| Writer Arundhati Roy speaks to a schoolgirl during a protest by Narmada Bachao Andolan activists in New Delhi. (AFP)
Dharmapuri (Madhya Pradesh), April 7: Some villagers put up road blocks to force the central ministers to stop and listen to their complaints.
Others snatched a minister’s car keys to stop the convoy leaving after a superfast “assessment” of the rehabilitation efforts.
Dharmapuri, set to be submerged by the Narmada on June 30, wanted Saifuddin Soz, Meira Kumar and Prithviraj Chavan to see for themselves how little the villagers had been paid as compensation.
“We are being robbed by corrupt officials. Come to my home and see how much I got,” Bharat Patwa pleaded.
Sunil Patel wanted to know how he would graze his dozen-odd cattle once he moves out.
But the ministers had only about five minutes to spare, and as the villagers saw the visitors prepare to leave, their frustration boiled over.
In the melee that broke out, some of them took away the keys of the Tata Safari in which Soz, the Union water resources minister, was travelling.
It was snatched back immediately, with a police raining kicks, slaps and abuses on the crowd, which retaliated by beating up deputy superintendent P.S. Meena.
The central ministers ' on tour to assess the compensation paid to those who would be displaced when the Sardar Sarovar dam’s height is increased ' faced angry crowds at every village.
At Anjad, Khedi and Piplood, people stopped the convoy and shouted slogans such as “Manmohan sarkar hosh mein aao (Manmohan government, come to your senses).”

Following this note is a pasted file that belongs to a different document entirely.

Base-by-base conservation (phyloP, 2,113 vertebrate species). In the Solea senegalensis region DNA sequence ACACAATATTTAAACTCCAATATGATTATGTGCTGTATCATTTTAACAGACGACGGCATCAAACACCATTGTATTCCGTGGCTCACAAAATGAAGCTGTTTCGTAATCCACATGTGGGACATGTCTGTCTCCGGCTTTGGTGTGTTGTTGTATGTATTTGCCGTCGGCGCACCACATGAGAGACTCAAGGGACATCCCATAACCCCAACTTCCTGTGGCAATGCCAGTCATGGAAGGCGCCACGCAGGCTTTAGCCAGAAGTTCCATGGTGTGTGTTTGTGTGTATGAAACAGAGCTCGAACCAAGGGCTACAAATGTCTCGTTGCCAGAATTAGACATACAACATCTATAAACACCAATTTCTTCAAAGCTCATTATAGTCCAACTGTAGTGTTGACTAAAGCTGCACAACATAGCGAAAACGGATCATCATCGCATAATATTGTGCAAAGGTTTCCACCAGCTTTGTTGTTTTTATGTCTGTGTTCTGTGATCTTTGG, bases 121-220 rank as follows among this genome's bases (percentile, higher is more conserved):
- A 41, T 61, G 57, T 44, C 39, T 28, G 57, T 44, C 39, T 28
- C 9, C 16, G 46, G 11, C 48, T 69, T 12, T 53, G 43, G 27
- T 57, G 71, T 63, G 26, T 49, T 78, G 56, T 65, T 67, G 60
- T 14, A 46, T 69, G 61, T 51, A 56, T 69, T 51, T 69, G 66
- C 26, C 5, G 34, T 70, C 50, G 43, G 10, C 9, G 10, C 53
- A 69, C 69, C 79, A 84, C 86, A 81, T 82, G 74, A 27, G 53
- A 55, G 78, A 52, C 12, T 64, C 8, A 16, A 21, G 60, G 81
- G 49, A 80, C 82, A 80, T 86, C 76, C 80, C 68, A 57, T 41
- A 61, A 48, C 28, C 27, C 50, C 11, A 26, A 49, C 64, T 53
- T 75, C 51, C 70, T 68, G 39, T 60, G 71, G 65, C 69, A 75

At the rehabilitation camp in Khalbujurg, some inmates snatched the mike to accuse officials of demanding a 20 per cent cut on compensation. The land being allotted, too, was inadequate, they said.
Some said they wouldn’t leave their homes. “Main Nimad ki nari hoon, Nimad mein hi rahoongi (I am from Nimad, I shall stay at Nimad),” screamed a woman.
P.C. Sethi, who lives just outside Dharmapuri, had the opposite problem. “Why should I be staying on when the rest of the town will go under water'” he asked.
But since his home and land are outside the area that will be submerged, he is not entitled to rehabilitation.
Dharmapuri has over 2,000 households but only 1,387 have been asked to move, with the rest wondering how they would survive when two-thirds of the residents leave and the local economy collapses.
Asked if the Narmada Control Authority, which has requested the government to raise the dam’s height, might have misled it on the rehabilitation efforts, Soz said he couldn’t comment before completing his assessment.
“We are not an inquiry committee. We have arrived here to assess the situation and to hear the grievances of the people, especially whether they have got adequate compensation or not,” he added.